Saturday, January 8, 2011
TWITTER - IS IT OF ANY USE TO BUSINESS?
I did eventually start blogging four years ago and, like another half a billion people, now have an active Facebook profile.
After only three months of activity, I have over 600 contacts on the linkedin business networking site. However, the one piece of social networking that I have avoided like the plague has been Twitter.
For those of you who are still blissfully ignorant about Twitter, it is a service that enables its users to send and read messages called ‘tweets’, which are text-based posts of 140 characters or less displayed on the user's profile page. This enables users to update their current profile succinctly and quickly.
Whilst it can be used on a computer, it is the growth of the mobile phone, particularly the iphone, which has enabled Twitter to explode as a vehicle for social networking.
Since its official launch in July 2006, it has grown to over 175 million accounts, with the number of users increasing by 300,000 daily. There are currently 95 million Twitter messages (known as tweets) posted every day, which equates to roughly 640 tweets per second.
Perhaps the fascinating aspect of Twitter is that it enables the user to “follow” other users of their choosing. This causes their updates to appear on your home page or phone and they, in turn, can follow you, enabling a sort of personalised social news network to be created.
That all sounds well and good for those who simply want to let their friends know whether they are in the pub or sitting on top of a mountain. But why should businesses become involved with Twitter? What can 140 characters say about your business that is meaningful in any way?
In fact, detractors of Twitter say that it takes you away from other productive work, is just for nerds, can’t replace proper marketing and opens up your business to potential cyber attacks from competitors. On the other hand, those who use Twitter suggest that it can be used to undertake market research, improve brand awareness, increase networking and generate new opportunities.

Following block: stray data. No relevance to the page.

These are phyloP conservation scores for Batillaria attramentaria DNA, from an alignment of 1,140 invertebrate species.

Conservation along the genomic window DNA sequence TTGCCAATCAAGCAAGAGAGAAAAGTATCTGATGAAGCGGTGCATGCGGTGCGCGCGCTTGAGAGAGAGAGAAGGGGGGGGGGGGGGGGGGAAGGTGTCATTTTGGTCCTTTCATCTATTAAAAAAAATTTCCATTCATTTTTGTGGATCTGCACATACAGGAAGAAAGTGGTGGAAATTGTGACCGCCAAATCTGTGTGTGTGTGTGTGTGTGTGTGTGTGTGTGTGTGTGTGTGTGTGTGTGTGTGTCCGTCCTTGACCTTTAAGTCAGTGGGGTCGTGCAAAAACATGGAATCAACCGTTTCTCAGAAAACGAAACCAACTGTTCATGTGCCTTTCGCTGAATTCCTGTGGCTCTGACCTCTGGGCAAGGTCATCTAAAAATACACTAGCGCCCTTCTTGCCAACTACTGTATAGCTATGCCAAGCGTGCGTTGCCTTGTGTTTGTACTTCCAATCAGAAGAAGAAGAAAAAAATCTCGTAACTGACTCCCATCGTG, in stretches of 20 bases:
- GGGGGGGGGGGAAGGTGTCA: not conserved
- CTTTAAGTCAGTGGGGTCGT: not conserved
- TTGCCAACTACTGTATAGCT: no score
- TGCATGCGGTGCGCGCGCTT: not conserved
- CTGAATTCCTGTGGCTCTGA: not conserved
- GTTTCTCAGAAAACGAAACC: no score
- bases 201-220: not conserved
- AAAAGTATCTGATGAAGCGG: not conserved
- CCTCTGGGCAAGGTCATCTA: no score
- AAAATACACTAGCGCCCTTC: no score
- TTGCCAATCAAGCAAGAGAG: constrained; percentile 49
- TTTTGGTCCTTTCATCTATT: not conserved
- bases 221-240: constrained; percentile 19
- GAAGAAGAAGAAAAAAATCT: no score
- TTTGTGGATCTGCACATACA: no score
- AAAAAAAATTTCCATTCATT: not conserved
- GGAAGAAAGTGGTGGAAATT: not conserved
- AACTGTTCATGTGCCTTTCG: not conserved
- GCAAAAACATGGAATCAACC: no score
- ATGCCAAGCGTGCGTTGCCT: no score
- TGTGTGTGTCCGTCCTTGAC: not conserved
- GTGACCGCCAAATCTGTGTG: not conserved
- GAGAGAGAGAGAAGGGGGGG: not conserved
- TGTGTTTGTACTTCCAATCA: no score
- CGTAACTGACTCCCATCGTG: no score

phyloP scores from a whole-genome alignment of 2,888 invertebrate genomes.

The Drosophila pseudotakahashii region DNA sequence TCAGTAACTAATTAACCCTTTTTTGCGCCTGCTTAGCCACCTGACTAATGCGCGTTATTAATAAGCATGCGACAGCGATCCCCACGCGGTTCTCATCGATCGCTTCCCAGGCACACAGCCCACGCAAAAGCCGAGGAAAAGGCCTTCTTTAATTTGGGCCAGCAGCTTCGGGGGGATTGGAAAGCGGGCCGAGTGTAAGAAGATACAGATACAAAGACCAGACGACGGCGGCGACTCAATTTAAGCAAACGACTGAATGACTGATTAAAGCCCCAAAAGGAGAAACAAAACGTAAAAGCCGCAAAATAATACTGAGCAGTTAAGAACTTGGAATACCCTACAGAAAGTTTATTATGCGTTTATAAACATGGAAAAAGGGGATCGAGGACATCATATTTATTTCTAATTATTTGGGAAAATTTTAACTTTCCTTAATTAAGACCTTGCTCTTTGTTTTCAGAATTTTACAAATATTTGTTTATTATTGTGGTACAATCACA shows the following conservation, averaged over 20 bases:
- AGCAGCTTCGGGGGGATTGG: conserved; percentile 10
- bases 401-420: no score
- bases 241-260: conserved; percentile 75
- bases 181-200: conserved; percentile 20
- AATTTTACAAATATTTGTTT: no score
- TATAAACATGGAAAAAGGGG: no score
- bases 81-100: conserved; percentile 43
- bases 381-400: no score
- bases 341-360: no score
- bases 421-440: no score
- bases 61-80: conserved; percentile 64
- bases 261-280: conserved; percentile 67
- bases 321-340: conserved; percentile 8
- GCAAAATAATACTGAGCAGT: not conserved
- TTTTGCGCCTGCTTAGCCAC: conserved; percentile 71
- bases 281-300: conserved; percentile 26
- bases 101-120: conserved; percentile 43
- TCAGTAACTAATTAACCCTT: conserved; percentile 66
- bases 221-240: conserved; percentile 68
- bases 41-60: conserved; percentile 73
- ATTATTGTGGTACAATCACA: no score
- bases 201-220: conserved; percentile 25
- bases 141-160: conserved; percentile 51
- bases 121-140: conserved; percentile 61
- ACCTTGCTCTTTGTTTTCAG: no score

Like any other tool, it is the way you use it that is important.
At the simplest level, Twitter can be used to share the latest news and events about your business, and can be set up to notify customers about the availability of new products or services. You can also offer incentives, such as discounts, samples and free coupons to those who follow you on Twitter, generating interest in your company.
For example, numerous businesses have begun to ask customers to turn over their Twitter account information as part of a loyalty programme. Frequent shoppers get a point for every pound they spend and an extra point if they post a message about their purchase on Twitter, thus utilising word of mouth marketing online to sell the company’s products and services.
Therefore, an estate agent will tweet about new homes on the market, a restaurant will tweet about their lunchtime specials and a local business group will tweet about events and promotions.
As well as keeping in touch with external stakeholders, Twitter is a great collaboration tool for communicating with your employees and work colleagues. Rather than sending endless emails, short tweets to your team members will enable people to learn about the type of work you do.
Of course, whilst there are advantages to Twitter as a great communications tool, there are also drawbacks that can seriously damage your reputation and that of your business, especially if you post whilst in the wrong frame of mind. Indeed, the one rule of thumb that everyone should live by in the world of social media is “Don't Twitter while you're bitter"!
However, for many, including myself, the beauty of Twitter is that it enables you to keep up with those people within the same ecosystem as yourself, be it in politics, business, sport or even stamp-collecting. In a society where information is truly power, Twitter can give you access to almost instantaneous news and opinion as well as enabling you to send your messages or thoughts to the world.
Two weeks ago, I was ignorant of Twitter and what it can do.
By the time you read this article, I will probably have tweeted at least twice this morning on business and the economy.
Whilst it will never replace my columns in the Western Mail and Daily Post, Twitter has the potential to be used as a discussion area during the period between each one, a conduit for more ideas or just as a way to engage in conversation with me.
I look forward to your tweets @DylanJonesEvans.